Shops, nightlife and restaurants are returning to the Blackstone District in the south - in central Omaha - and young professionals looking to move to the trendy neighborhood are looking for a new home in the heart of downtown. The city of Omaha is in high demand - downtown, combined with population growth, is driving development in the rural western parts of the county. What was once agricultural land is now being replaced by a mix of residential, commercial, and industrial development, as well as a variety of retail and office buildings.
The first inhabitants of the area were Native Americans, while the city of Omaha was founded by Europeans - Americans of Council Bluffs. When the Kansas - Nebraska Act of 1854 opened this area to settlement, Kanesville had become the site where a group of entrepreneurs had founded the City of Omaha and the Nebraska Territory, which became the largest city in the state of Nebraska and the second largest in North America. The promoters wanted the capital of this newly created territory to be directly above the Missouri River, in part to influence at least the builders of a then planned transcontinental railway that would lay its tracks through the new city.
The construction of the line from 1865 to 1869 was secured, and more railroads were built through Omaha, which lost its capital city status to Lincoln after Nebraska joined the Union in 1867.
The construction of additional Trans-Missouri lines expanded Omaha's connections to the Plains and West, and expanded its commercial sector into a service area for the Union Pacific. This connection enabled Omaha to become a smelting center and contributed to the development of Omaha as a major industrial center in the United States and the world.
In 1955, Omaha was one of the leading livestock markets in the United States and the world's leading meat packaging and processing center. Between 1967 and 1976, a combination of economic downturns in Omaha and an increase in meat imports from the US led to a sharp decline in the local packaging industry. The city remained an innovator in food processing, but the warehouse closed in 1999, and marketing changes contributed to the decline of Omaha's role as a major meat processing location. Steaks have survived as an Omaha icon, and meat packaging remains an important part of the local economy.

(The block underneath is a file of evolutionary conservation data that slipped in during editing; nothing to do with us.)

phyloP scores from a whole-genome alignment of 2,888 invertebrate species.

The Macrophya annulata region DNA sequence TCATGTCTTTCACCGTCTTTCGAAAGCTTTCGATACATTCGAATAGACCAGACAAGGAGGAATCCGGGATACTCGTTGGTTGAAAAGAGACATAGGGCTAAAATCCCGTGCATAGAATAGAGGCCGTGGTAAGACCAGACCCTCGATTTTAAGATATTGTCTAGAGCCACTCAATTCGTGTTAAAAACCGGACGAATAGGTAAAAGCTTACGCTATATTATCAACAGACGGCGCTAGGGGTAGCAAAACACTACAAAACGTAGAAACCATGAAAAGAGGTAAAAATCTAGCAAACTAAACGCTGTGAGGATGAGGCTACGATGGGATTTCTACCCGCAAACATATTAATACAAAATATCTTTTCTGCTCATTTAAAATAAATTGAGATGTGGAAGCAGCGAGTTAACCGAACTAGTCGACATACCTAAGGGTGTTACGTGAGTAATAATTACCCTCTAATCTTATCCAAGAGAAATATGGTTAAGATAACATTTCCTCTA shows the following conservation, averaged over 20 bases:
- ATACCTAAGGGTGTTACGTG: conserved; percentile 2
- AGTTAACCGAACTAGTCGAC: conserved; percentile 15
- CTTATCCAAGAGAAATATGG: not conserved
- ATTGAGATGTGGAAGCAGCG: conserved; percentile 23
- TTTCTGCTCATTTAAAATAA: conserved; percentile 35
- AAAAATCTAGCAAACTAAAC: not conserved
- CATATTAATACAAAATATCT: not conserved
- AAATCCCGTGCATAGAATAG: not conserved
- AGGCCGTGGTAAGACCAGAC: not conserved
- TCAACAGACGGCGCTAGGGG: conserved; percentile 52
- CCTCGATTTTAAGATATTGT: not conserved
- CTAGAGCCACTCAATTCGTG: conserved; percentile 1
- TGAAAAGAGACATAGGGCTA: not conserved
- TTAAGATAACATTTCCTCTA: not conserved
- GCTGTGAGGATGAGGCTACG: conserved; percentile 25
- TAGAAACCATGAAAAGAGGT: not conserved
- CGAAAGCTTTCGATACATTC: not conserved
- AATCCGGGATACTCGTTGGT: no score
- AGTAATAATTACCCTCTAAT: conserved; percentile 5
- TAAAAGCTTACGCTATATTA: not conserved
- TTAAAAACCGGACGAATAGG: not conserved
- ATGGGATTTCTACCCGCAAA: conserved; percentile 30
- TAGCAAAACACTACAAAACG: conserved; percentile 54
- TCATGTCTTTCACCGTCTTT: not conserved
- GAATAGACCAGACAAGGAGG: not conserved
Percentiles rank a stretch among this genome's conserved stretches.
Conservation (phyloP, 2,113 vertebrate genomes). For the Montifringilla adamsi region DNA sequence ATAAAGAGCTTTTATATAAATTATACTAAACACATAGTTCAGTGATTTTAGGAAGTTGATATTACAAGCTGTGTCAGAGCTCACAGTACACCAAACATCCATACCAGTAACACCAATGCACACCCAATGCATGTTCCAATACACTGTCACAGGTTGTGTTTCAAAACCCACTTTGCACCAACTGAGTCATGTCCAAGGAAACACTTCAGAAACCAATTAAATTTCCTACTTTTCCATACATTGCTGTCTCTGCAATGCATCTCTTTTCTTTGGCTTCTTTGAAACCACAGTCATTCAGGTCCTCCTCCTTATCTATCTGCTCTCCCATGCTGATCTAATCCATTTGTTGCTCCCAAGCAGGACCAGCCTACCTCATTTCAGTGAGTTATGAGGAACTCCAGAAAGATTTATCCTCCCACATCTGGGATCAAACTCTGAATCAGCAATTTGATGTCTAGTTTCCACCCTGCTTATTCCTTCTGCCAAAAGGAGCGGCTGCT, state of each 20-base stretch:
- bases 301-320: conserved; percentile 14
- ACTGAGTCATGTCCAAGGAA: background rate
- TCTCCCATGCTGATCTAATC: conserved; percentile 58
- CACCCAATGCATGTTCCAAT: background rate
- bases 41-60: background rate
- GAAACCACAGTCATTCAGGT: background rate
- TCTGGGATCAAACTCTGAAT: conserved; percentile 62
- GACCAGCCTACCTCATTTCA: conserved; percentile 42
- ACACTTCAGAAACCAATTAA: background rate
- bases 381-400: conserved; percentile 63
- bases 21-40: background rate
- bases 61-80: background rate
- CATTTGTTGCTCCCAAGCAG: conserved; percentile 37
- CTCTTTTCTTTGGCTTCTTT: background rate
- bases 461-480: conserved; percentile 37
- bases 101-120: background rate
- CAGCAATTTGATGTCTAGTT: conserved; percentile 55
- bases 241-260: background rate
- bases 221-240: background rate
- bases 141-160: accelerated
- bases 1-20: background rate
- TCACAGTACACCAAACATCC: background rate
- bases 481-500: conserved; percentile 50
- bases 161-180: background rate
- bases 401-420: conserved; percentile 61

In 1888, a traffic bridge connected Omaha and Council Bluffs, and an electric tram was established to further integrate the metropolitan region that developed on both sides of the Missouri. The railroad now connects the council's bluffs with Chicago, but the future of both communities as railroad centers was secured by the construction of a railroad line from Omaha to Omaha in the early 20th century.
By the 1880s, the population of Omaha had tripled, and the meat packs that power the Magic City and southern Omaha had more than tripled. The snowstorm of 1888, followed by a series of drought years and a national depression, halted population growth. Hard times in the 1890s halted the boom, but the snowstorms of 1888 and 1889, as well as a series of droughts in 1891 and 1892, halved population growth.
Westbound Mormons spent the winter of 1846-47 in a camp they called winter quarters, later called Florence, and later annexed Omaha. A trading post for Indian authorities and missions in the early 1820s was not far south of Omaha, and because it was on Indian soil, the Mormons had to make their leap at that time.
The military presence at the base has helped the economy of the Omaha area and the economic development of Sarpy County southwest of Omaha. In 1945, the plant was closed, and in 1948, the Cold War led to the closure of all US military bases in the United States. However, it was considered crucial for American defense and in 1946 the plant was closed and closed again.
The initiative created mixed-use development and a walkable neighborhood that drew residents to previously neglected areas. For example, there have been recent mixed-use developments that have been taken to revitalize once-lively but now neglected neighborhoods.
O is known as Omaha Bus Rapid Transit (ORBT), and the system is expected to be operational in 2020. The routes provide a fast-through service from downtown Omaha to the University of Nebraska - Omaha, Omaha Medical Center and Omaha International Airport.
When Mormons invaded the area in 1846, Kanesville was renamed Council Bluffs in 1853 and Omaha was founded in 1854. While the Mormon supremacy in the church died, the town remained a small community of about 1,000 people and a town hall.
This capital was crucial to Omaha's early development and contributed to its growing status as a major city. Moreover, its proximity to the Platte Valley made it a natural landing site for the US Army Corps of Engineers and other military personnel.